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District Court Dismisses Data Breach Case for Lack of Standing

The US District Court for the Middle District of Pennsylvania recently dismissed a consolidated class action against Paytime, Inc. arising out of a data breach by hackers who accessed the personal and financial information of more than 230,000 individuals. The court held that the plaintiffs lacked standing. Despite the confirmed security breach, the plaintiffs had not alleged actual or impending harm. The plaintiffs’ claim that their personal data was misappropriated was insufficient absent proof the hackers actually viewed, understood, and used the data to the plaintiffs’ detriment.

Paytime is a national payroll service company offering web-based payroll submissions to employers. Employees of Paytime’s customers provided confidential personal and financial information to their employers, which was then forwarded to Paytime. In April 2014, hackers gained access to Paytime’s computer systems, and in May 2014, Paytime confirmed the breach. In June 2014, two separate class actions were filed seeking damages for the monetary and opportunity costs of monitoring their credit in light of the data breach. The district court consolidated the cases in February.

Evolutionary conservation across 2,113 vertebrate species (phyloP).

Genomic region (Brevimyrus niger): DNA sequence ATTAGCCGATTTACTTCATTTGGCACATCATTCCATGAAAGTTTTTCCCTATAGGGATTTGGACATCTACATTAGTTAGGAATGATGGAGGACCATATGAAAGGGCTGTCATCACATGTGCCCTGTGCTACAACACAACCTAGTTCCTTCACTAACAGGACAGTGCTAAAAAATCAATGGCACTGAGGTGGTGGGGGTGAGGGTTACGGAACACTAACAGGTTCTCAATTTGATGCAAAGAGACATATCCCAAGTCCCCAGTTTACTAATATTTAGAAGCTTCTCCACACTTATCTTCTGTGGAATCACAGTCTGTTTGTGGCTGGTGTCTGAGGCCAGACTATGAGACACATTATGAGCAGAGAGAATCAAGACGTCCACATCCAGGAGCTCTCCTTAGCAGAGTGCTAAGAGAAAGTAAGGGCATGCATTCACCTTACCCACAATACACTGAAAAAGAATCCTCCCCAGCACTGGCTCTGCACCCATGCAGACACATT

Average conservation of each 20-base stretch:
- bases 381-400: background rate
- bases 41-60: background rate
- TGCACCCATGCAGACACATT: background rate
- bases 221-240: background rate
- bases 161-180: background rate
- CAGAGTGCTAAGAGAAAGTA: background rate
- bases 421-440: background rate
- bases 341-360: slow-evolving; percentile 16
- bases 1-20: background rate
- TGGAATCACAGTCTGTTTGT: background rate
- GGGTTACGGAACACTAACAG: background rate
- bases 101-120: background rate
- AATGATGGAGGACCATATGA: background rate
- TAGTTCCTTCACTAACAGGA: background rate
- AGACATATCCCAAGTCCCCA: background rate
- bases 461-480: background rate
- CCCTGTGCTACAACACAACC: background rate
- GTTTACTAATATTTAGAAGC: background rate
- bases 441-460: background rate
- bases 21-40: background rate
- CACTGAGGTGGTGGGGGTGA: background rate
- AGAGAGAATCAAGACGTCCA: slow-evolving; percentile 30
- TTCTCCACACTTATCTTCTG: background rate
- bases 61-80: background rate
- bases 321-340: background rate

The court held that the plaintiffs did not have standing to sue Paytime because they had not suffered actual harm, nor was harm imminent. Applying Third Circuit law in the data breach context, the court held that the plaintiffs must allege actual misuse of the hacked information or specifically allege how misuse is impending. The court further held that costs incurred as a reasonable reaction to a risk of identity theft was insufficient because there was no certainty that identity theft was impending. The court pointed out that one year after the breach no plaintiff had become a victim of identity theft. The court also rejected the plaintiffs’ theory that they had alleged an actual injury because a single class member’s commute to work allegedly increased due to security clearance issues arising from the data breach. The court saw these as “prophylactic costs” that were an attempt to manufacture standing rather than an actual cost of the data breach.

Storm v. Paytime, Inc., No. 14-cv-1138 (M.D. Pa. Mar. 13, 2015).

 

 

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About this Author

Zachary D Denver, Litigation Attorney, Katten Muchin Rosenman
Associate

Zachary Denver concentrates his practice in litigation and dispute resolution matters.

While attending law school, Zachary was an editor of the NYU Journal of Law and Liberty, and was a board member for the Suspension Representation Project.

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